For Barnett, globalization is mandatory for all peoples, and to be imposed on the recalcitrant by US firepower. Anti-war or anti-globalization instincts are dismissed as deluded: “The knee-jerk reaction of many Americans to September 11 is to say, ‘Let’s get off our dependency on foreign oil, and then we won’t have to deal with those people.’ The most naive assumption underlying that dream is that reducing what little connectivity the Gap has with the Core will render it less dangerous to us over the long haul.”

Barnett actually rejects the “World War IV” label as alarmist, but–tellingly–calls the current conflict “Globalization IV,” adopting terminology developed by some theorists at the World Bank. The postulated four phases of globalization roughly correspond to the four world wars. Phase I was 1914-29–from the Wilsonian era to the Depression, incorporating World War I, the carving of Western client states out of the oil-rich Arab lands of the Ottoman Empire, Britain’s counter-insurgency campaign in Iraq, and the abortive League of Nations. Phase II was 1945-80–the post-war expansion of the global system, the founding of the UN, World Bank, IMF and GATT. Phase III, 1980-2001, began with the renewed anti-communist crusade and deregulation dogma of the Reagan-Thatcher era, saw the collapse of the Soviet bloc, and culminated in the establishment of NAFTA, the European Union, and the World Trade Organization. Phase IV, significantly, began in 2001, with the new thrust of Western expansion in the wake of 9-11.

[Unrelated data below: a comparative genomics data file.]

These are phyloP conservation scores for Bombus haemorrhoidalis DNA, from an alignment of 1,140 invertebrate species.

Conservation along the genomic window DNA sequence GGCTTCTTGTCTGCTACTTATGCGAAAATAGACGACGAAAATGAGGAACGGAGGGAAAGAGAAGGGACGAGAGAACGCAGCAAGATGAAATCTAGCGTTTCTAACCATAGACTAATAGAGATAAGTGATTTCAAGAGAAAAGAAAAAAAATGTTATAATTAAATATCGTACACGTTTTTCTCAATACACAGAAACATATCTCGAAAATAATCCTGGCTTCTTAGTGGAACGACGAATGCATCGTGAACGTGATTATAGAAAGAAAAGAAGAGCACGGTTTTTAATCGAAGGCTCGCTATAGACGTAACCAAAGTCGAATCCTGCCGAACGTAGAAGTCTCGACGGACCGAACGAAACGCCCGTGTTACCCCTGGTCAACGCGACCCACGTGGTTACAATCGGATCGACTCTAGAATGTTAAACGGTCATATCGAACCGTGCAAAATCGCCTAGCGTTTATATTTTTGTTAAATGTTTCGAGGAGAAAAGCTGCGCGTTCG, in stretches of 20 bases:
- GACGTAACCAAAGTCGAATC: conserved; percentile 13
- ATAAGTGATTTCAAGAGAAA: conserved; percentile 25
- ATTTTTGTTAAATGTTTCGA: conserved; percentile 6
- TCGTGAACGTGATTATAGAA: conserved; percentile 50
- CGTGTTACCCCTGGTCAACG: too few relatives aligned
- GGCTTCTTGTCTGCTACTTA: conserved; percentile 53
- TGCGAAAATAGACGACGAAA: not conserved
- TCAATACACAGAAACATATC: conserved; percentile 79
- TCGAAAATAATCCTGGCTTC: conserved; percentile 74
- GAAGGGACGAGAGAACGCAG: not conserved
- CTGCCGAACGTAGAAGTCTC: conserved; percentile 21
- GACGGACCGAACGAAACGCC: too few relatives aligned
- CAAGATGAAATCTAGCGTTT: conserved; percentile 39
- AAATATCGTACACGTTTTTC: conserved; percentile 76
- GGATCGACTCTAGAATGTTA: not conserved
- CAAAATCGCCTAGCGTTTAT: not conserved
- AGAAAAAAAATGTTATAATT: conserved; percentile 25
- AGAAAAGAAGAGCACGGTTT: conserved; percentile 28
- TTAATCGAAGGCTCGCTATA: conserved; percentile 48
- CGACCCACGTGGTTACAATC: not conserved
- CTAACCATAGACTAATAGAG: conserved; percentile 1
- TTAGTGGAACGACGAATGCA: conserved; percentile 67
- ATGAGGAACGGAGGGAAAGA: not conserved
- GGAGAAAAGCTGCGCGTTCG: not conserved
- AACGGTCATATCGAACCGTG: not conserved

What is particularly dangerous about Barnett’s ideas is that they are a mandate for military assault not just on despots who seek closed dictatorships, but–by precisely the same logic–on indigenous peoples who seek simply to preserve ancient customs of self-sufficiency and to be left in peace. And, indeed, it is often indigenous peoples who are the true targets of the new campaigns against terrorism. Palestinian farming communities are expropriated of traditional lands by Israel’s “security fence.” The Uighurs of Xinjiang and the Berbers of Kabylia face escalated repression as the national governments of China and Algeria proclaim common cause with Bush’s global military campaign. Indians and campesinos in Colombia are targeted by US-backed army and paramilitary forces for simply demanding their right to non-involvement in the civil war. And everywhere, access to land and resources–oil, natural gas, even water–lie behind the bloody struggles.

Which invokes another telling irony of the phrase “World War IV”: it is, to a large degree, a war on the Fourth World. Despite the fact that the math has been “wrong”since the disappearance of the “Second World”at the end of the Cold War, the term “Fourth World” is used by advocates to denote that of stateless ethnicities and land-rooted cultures. The Center for World Indigenous Studies in Olympia, WA, publishes a Fourth World Journal dedicated to the survival struggles of such peoples worldwide.